• Counselors offer a nonjudgmental and objective perspective
  • Counselors are familiar with several different skills to help with a variety of situations.
  • Feel free to talk with your counselor about the discomfort as this is normal. 

All aspects of your sessions are confidential by State and Federal laws, as well as APA Ethics Codes. No information can be released without your written permission. This means, without your permission, no one can be informed about your visits. There are different guidelines regarding minors (children 17 years and younger). 
There are limits to confidentiality however:

  • If you pose serious, imminent threat to yourself or someone else
  • If you report current ongoing child or elder abuse
  • If a judge orders a release of your information
  • If you are a minor (under the age of 18), written consent is needed from your parent in order to treat
    you, except in emergency situations

In all of these scenarios, your provider will discuss concerns with you prior to acting. 

Providers try to schedule new clients within a week of initial contact, except during some busy times of the year. However, there may be times when there is a waiting period due to scheduling conflicts or your preferred provider is not taking new clients. In this case, they will inform you of the circumstances and may provide you with alternative provider information.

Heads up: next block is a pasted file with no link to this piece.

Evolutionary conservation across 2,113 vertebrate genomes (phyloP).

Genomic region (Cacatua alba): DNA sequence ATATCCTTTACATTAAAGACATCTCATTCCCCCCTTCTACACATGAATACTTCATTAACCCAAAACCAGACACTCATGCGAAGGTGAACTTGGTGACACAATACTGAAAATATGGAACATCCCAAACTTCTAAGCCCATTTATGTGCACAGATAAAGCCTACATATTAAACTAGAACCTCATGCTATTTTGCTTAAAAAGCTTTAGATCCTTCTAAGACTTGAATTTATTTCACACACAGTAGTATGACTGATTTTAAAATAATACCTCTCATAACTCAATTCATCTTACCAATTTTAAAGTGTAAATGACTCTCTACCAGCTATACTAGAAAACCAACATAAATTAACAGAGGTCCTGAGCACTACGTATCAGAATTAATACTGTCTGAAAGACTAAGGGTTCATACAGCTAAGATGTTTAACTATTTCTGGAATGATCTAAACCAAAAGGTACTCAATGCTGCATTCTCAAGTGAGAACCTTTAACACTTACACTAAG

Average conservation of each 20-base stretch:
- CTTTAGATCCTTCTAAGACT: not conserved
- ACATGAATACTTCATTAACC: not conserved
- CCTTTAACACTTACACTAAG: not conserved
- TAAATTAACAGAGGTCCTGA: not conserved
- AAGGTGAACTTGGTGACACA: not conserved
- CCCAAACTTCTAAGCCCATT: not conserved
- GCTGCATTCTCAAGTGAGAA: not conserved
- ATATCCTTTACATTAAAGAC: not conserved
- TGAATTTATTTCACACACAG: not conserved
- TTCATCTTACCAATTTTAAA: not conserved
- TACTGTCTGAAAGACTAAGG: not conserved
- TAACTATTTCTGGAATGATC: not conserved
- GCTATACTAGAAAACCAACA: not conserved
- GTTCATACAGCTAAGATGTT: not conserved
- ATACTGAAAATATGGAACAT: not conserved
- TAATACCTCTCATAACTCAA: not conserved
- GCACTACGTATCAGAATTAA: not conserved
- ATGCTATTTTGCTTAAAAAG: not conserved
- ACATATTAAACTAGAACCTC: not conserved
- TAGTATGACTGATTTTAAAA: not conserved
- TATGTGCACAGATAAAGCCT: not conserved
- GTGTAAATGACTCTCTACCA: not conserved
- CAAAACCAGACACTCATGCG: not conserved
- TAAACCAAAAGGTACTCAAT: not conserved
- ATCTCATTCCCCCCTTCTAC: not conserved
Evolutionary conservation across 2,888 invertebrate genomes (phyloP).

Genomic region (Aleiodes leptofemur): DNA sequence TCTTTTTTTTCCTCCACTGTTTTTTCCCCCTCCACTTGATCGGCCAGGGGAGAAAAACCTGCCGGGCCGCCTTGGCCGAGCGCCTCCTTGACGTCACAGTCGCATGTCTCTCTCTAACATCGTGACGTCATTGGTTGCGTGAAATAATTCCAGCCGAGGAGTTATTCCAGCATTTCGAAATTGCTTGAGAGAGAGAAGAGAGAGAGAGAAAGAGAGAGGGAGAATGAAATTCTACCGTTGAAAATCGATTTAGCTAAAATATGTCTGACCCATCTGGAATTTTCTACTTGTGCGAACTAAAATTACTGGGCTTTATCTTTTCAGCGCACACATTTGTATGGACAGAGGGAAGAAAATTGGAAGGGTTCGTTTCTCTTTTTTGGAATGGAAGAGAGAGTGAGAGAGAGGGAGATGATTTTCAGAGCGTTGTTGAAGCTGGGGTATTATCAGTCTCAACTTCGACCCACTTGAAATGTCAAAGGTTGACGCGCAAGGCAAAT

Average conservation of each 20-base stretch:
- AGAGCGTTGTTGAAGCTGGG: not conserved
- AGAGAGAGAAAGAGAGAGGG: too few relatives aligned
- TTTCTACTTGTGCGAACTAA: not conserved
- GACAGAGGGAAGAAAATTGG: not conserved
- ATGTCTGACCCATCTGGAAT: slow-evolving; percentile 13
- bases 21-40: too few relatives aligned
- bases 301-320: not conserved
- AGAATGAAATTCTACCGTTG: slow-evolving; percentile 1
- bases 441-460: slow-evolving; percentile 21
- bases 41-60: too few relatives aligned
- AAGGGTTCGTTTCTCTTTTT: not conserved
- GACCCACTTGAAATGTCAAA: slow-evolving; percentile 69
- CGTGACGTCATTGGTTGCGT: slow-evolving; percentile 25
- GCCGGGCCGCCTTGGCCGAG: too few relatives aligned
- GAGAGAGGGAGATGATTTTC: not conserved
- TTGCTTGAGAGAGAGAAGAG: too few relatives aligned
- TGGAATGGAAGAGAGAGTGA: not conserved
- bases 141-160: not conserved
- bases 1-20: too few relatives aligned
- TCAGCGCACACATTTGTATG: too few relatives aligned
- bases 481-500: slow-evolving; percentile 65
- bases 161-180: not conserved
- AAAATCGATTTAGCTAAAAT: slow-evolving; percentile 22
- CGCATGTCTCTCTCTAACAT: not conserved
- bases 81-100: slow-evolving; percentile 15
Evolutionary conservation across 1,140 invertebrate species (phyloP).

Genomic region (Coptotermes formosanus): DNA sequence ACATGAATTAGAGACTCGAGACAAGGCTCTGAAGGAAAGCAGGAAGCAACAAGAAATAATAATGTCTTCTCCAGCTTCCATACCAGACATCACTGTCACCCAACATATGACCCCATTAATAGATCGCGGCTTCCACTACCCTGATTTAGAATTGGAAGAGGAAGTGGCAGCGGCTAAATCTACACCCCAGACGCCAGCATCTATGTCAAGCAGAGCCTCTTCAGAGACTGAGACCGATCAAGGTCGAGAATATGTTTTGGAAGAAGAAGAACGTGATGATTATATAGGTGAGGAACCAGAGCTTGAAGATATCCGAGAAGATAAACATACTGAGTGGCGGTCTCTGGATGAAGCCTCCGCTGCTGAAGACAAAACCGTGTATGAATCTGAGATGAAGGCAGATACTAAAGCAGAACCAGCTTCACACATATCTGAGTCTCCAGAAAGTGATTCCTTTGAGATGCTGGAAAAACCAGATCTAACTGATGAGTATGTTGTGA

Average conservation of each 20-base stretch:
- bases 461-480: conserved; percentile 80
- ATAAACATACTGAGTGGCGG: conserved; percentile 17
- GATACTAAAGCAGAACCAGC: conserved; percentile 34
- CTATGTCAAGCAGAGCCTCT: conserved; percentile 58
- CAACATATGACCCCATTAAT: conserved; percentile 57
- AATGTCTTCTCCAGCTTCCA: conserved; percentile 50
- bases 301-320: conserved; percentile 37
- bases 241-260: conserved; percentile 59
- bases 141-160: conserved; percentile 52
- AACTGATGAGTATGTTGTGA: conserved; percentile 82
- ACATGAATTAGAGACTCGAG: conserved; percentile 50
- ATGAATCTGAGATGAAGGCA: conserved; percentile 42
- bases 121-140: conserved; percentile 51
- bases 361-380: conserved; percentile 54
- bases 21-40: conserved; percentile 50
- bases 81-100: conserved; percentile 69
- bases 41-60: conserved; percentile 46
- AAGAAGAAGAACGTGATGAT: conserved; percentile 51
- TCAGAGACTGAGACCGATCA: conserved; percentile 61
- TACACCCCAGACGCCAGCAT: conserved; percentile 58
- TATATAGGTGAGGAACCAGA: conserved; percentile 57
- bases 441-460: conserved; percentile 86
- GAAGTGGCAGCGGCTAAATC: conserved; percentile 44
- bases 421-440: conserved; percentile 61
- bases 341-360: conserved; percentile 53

• Your provider will ask detailed questions about your current concerns, relevant history, and goals.
  • The focus will not be therapy, but information gathering.
  • Please be sure to complete your paperwork prior to the appointment to ensure enough time to discuss your concerns.
  • This paperwork can be completed online at
  • The initial session will last approximately 60 minutes. 
  • Sessions are normally scheduled on a weekly or bi-weekly basis, depending on the nature of the concerns.
  • Your provider will discuss treatment recommendations at the end of the initial session.
  • Sessions are 60 minutes, depending on your treatment plan.